Five Holiday Gifts from L’Artisan Parfumeur
At L’Artisan Parfumeur, taking a whiff of perfume is equivalent to cracking open a storybook.
Sometimes the story is the cherished memory of a single perfumer, as is the case with Betrand Duchaufour’s Timbuktu—its woody scent of wusulan, a handmade fragrance used by many West African women, recalls Duchaufour’s trip to Mali.
Other stories evoke a more collective history. Passage D’Enfer, for example, balances notes of lily and white musk with fiery wafts of incense and amber, an homage to the “end of days” hysteria that preceded the year 2000.
L’Artisan has taken a playfully inventive approach to perfume creation since it opened in 1976. Its first fragrance, Mûre et Musc, was rooted by a surprising ingredient—blackberry—that established the company’s flair for the unusual. Decades later, after receiving praise from the likes of Christina Hendricks and Vogue, the company still keeps the formula for its best-selling perfume a secret.
Thankfully, the brand’s US Sales Director, Brian Kurtz, wasn’t so tight-lipped when it came to holiday gift suggestions. He gave us five presents that are sure to captivate recipients, both with their scent and their backstory.
This set includes Mûre et Musc Extrême, a more concentrated version of L’Artisan’s first-ever scent. It introduces black currant to augment the aroma of blackberry, and though it’s more intense than its predecessor, it’s not obnoxiously fragrant. Brian says that the perfume is L’Artisan’s best-seller globally. He also warns buyers not to let its fruity sweetness fool them: “[it’s] more sophisticated than you might imagine.”
The 100-milliliter bottle is paired with a same-size tube of regular Mûre et Musc body lotion. Both are inlaid in a box that depicts Paris monuments at twilight, including the Eiffel Tower, the Opéra, and the Arc de Triomphe.
Fou d’Absinthe ($165 for 100 mL bottle)
In the early 20th century, absinthe became notorious as the hallucinogen of choice for expats in Paris, such as Ernest Hemingway and Oscar Wilde. This men’s fragrance (the name of which means “crazy from absinthe”) safely recreates the thoughts of “madness and sensuality” that could result from drinking the spirit, Brian says. Fou d’Absinthe incorporates several wildly different scents, but Brian highlights its blend of cedar, absinthe, and licorice, a mix so warm that “you want to snuggle into [it].” He adds that many women find the aroma sexy enough to purchase the perfume for themselves.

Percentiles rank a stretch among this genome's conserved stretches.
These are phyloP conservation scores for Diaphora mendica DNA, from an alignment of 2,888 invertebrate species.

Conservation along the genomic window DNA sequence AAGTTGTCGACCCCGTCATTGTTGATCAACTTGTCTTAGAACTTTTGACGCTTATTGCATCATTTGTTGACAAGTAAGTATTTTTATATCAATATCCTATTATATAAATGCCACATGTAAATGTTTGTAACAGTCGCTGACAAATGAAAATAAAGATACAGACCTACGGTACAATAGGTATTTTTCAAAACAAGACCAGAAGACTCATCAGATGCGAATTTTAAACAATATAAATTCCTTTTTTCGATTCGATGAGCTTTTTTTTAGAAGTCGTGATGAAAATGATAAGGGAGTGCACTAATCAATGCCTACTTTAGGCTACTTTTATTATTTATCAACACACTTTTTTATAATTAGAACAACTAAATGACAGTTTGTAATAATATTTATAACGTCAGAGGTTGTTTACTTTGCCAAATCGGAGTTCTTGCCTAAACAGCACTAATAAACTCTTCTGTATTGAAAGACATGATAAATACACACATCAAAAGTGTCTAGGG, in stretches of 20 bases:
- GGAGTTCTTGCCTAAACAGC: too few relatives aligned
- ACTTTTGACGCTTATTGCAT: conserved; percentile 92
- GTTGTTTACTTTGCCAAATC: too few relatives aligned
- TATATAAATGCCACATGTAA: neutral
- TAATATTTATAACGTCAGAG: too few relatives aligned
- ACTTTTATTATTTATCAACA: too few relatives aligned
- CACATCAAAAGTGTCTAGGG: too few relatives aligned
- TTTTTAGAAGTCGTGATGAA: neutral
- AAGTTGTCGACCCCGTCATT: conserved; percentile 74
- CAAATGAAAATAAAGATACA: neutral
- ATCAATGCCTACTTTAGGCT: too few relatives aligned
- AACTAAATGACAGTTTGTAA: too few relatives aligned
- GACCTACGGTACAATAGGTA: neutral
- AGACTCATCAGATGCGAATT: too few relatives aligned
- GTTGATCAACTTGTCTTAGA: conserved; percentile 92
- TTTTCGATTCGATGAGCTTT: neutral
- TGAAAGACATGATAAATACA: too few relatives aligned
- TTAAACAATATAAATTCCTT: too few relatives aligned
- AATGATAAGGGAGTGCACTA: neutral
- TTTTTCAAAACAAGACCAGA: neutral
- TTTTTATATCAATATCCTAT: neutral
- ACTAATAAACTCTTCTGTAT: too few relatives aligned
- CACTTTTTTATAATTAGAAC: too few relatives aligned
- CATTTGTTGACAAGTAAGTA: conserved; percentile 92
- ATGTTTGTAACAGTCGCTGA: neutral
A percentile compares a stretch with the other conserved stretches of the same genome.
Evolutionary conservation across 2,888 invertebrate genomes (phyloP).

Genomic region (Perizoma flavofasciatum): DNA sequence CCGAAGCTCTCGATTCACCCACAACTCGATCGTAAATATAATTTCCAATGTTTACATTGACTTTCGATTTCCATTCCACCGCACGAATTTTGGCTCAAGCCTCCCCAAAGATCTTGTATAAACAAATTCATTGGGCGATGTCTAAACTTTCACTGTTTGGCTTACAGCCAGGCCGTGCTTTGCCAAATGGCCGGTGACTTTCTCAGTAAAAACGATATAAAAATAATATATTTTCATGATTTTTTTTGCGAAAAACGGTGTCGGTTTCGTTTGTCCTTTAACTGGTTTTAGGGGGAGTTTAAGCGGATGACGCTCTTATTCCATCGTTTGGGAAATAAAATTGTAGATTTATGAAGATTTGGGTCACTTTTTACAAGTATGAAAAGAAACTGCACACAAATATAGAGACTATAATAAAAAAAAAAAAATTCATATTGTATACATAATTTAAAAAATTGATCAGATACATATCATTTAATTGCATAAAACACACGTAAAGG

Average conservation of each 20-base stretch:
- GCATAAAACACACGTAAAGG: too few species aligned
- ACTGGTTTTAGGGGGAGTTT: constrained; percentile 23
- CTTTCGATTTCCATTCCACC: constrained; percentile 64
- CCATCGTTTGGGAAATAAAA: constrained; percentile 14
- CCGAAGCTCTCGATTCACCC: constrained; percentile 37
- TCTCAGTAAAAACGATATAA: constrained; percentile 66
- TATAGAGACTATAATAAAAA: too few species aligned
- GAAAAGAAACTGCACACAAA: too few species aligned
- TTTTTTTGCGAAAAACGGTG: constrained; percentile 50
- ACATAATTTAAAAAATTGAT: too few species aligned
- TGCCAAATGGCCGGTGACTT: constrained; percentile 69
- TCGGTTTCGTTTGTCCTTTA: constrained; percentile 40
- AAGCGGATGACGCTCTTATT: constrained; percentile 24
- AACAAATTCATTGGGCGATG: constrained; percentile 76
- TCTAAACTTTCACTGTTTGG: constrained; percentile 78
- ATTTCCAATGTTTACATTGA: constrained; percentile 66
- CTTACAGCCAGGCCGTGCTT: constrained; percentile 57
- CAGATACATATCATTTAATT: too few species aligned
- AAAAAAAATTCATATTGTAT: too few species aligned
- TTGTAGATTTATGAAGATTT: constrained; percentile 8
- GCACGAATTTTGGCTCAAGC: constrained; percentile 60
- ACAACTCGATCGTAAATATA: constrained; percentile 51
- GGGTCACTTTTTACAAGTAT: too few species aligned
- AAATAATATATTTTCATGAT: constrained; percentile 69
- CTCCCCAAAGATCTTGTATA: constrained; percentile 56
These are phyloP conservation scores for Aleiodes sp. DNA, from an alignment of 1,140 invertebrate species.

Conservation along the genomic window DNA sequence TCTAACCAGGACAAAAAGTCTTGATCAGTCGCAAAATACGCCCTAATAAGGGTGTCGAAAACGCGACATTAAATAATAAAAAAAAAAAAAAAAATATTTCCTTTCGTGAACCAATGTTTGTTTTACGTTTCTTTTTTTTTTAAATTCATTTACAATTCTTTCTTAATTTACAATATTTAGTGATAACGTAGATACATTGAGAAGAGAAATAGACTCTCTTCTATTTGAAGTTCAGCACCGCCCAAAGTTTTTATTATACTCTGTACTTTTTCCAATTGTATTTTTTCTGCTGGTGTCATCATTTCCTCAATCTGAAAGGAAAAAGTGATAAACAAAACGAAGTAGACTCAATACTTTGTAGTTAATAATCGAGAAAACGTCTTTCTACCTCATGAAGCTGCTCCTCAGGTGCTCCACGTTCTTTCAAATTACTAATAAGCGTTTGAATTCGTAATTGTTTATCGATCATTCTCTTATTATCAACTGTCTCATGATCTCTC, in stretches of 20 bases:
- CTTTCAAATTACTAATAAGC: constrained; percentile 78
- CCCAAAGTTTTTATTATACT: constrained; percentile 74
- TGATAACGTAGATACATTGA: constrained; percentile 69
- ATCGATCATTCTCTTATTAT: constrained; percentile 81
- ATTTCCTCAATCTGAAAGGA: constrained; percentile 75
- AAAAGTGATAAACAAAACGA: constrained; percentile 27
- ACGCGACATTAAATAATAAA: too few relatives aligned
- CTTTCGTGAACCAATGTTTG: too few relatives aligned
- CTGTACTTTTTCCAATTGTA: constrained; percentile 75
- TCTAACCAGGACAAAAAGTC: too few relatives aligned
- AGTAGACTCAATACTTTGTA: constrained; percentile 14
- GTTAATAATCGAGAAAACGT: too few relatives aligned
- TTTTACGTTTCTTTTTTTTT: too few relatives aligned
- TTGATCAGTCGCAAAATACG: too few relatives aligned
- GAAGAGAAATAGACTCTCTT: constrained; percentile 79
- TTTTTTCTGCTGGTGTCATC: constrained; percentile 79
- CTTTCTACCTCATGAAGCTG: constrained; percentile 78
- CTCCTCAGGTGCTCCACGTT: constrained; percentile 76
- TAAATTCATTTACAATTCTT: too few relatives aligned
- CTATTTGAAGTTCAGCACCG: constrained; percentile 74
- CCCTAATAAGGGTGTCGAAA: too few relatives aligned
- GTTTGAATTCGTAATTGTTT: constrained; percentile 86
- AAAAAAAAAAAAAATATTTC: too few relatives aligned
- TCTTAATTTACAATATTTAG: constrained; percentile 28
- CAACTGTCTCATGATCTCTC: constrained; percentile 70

Amber Ball ($90–$550)
These home-fragrance diffusers come in five diameters, from tennis-ball size to basketball size. Though they look remarkably like wood, they’re actually terra cotta, and each was hand-carved by mother-daughter teams in northern France. The amber scent comes from crystals hidden within the ball and enfolded in tissue paper. They’re made from “a blend of resins and spices that every brand does differently,” Brian says. “[Ours] is a secret.”
The scent can permeate through the ball’s perforations for up to two years. Before you spring for a refill ($75), though, Brian suggests setting the ball on the bathroom counter during a shower, as the steam can reactivate the fragrance.
La Chasse aux Papillons ($145 for 100 mL bottle)
The name of this all-ages scent translates to “chasing butterflies,” and is inspired by the perfumer’s childhood memories of running through her grandmother’s garden with a butterfly net. The white-flower blend of gardenia, jasmine, tuberose, and pink pepper might feel inherently vernal, but Brian finds that it transcends a single season. “I think, in colder months, people crave these fragrances that remind them of warmer times,” he says.
The Grasse Collection L’Hiver Candle ($85 for 7 ounces, $340 for 6 pounds)
The namesake of this four-candle collection, Grasse, is a French town that Brian deems the “spiritual homeland for perfumeries.” There, the industry prospered as a method for disguising the odors of local tanneries, and perfumers would gather whatever seasonal ingredients they could to keep production moving.
L’Artisan likewise crafted these four candles with seasonal scents, such as the wintry mixture of wood smoke, evergreen, and peppermint in the L’Hiver candle. All four candles come in handsome ceramic tumblers with a distressed, mercury-like finish. The smaller size burns for about 60 hours, whereas the larger, four-wick candle will burn for about 100.
L’Artisan Parfumeur’s collection is available on its website or locally at Barneys New York (15 E. Oak).